All hands on deck! Are auditors sailing or flailing in the waves of constant change?

“Innovate or die” serves as a stark warning to organizations to continually adapt or lose relevance. But what does innovation mean for the audit and oversight community? Without jeopardizing our on-going work, how can we embark on the journey to retrofit the ship through transformation as we continue to navigate?


  • Strategically shift the risk calculus towards innovation
  • Lower the cognitive burden that in turn free the space to think differently

The Innovation Lab at the U.S. Government Accountability Office (GAO) is hard at work in making sure that we are sailing, and not flailing, in the fourth industrial revolution. We know change does not come easily, but the reality is that the traditional auditing playbooks are not aging well in the information economy. To stay relevant as a Supreme Audit Institution, our ability to drive forward-looking understanding on key issues is becoming increasingly important. Having the right execution strategy in place on innovating towards #futureofaudit is key to moving the needle in the right direction. These are a few of the strategies that are working for us.

The basis for facilitating innovation

Elevate risk tolerance. Risk taking—and accepting the chance of failure—is an essential part of the innovation lifecycle. How do we convince audit managers to think differently when they are rarely rewarded for risk taking? At GAO, the Innovation Lab is shift the risk calculus in ways that pivot each mission team to the mindset of “what if?” rather than thinking in terms of penalties.

Avoid traditional IT constraints. From the outset, we set up an independent, cloud-based infrastructure along with a budget allocation separate from the agency’s core IT systems and networks. This means we can flexibly serve various machine learning and natural language processing capabilities, as illustrated below, without taxing the audit teams with configuration complexities.

Form a parallel universe. Our work happens in parallel so that we don’t jeopardize delivery timelines or on-going audits. This approach allows us to focus on the question of “how can we do better?” Successful prototypes will be applied towards the next audit cycle in alignment with GAO’s quality assurance framework.  

Make it free. A keyincentive for auditors to engage with the Innovation Lab is the promise that our work will not impact audit budgets. The Innovation Lab is funded as a resource to be leveraged across the agency.Embrace sharing the good, the bad, and the ugly. Innovation is not that useful if we adopt an insular view. The Innovation Lab will be sharing whitepapers and artifacts on our GitHub repository so that our stakeholders can learn from our missteps and our success stories.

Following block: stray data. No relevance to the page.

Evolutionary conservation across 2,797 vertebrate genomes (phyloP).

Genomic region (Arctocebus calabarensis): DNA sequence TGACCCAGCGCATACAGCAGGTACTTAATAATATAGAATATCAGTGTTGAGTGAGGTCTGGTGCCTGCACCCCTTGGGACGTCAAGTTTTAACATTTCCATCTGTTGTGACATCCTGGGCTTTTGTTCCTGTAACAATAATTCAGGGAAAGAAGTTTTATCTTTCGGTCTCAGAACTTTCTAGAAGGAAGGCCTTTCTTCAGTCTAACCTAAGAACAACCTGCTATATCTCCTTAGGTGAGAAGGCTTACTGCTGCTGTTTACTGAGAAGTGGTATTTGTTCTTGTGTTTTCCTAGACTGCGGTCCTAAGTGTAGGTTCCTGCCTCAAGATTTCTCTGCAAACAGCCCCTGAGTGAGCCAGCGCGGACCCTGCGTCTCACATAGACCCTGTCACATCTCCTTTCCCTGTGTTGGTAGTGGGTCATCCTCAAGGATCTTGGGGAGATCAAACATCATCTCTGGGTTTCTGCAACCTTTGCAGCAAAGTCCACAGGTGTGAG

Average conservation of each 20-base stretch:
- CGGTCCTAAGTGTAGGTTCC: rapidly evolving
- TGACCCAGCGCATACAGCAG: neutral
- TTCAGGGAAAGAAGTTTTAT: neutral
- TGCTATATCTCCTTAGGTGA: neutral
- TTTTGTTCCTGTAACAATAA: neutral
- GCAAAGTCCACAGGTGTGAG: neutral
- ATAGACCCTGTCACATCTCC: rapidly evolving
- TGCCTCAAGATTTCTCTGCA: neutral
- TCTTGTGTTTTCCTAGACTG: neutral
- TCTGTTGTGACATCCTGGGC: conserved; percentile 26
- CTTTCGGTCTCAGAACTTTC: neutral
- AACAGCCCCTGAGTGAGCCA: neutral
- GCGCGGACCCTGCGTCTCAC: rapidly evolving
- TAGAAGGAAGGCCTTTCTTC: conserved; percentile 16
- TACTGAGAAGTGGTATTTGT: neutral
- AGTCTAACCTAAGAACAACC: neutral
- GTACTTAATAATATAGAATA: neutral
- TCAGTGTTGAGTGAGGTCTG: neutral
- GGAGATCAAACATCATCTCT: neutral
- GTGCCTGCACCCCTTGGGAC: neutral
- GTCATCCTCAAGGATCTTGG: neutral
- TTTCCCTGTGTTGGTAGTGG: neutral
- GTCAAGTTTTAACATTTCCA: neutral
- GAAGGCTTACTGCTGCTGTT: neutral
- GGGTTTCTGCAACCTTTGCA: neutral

Embrace sharing the good, the bad, and the ugly. Innovation is not that useful if we adopt an insular view. The Innovation Lab will be sharing whitepapers and artifacts on our GitHub repository so that our stakeholders can learn from our missteps and our success stories.


Novel thinking is hard when tasks that should be simple takes significant effort. The key is finding ways to lower the cognitive burden.

Decrease friction. Where is that easy button on mashing together different data sets to quickly prove an idea? The Innovation Lab is developing a pipeline to streamline robust and flexible data ingestion, governance, and exploration. The goal is to focus attention on finding meaningful patterns, relationships, and anomalies that underpin evidence-based research questions.

Execute with agility. We focus on delivering Minimally Viable Products (MVP) and iterating rapidly. This means blending Agile methodology with data science. We use modern collaboration tools to plan, execute, and review biweekly sprints while mitigating impediments and tracking progress. The figure below illustrates how the Innovation Lab engages with teams across GAO.

Find the right problems. Innovation is not about deploying tools as hammers looking for nails. Our problem-centric approach disassembles grand challenges into several discrete problem statements, which in turn become the basis for developing prototypes. Our data scientists and technologists also invest a lot of energy in working with audit and operations teams upfront to make sure problems are well defined.


Even though we have yet to celebrate our first birthday, the Innovation Lab has already made significant progress in meeting the strong demand for change. We will ideate, develop, incubate, iterate, and deploy next generation capabilities to help GAO prospectively tackle evolving oversight challenges.

Taka Ariga | Chief Data Scientist and Director of Innovation Lab
U.S. Government Accountability Office

Taka is the first Chief Data Scientist appointed by the Comptroller General of the United States for the Government Accountability Office. He also leads GAO’s newly established Innovation Lab in driving problem-centric experiments across audit and operational teams through novel use of advanced analytics and emerging technologies. Taka is a seasoned analytics executive with over 20 years of experience helping private and public sector organizations make sense of hidden correlations, behaviors, relationships, patterns, and anomalies. He is passionate about fostering a data-informed culture, using data science as a transformational catalyst to address complex regulatory, risk, operational, and business intelligence challenges.

Taka is natively fluent in both Japanese and Mandarin Chinese. In his spare time, he is also a serious classical chamber musician and a competitive tennis player.

The views in this article are the author’s only, and do not necessarily represent the views of the OECD or its member countries.

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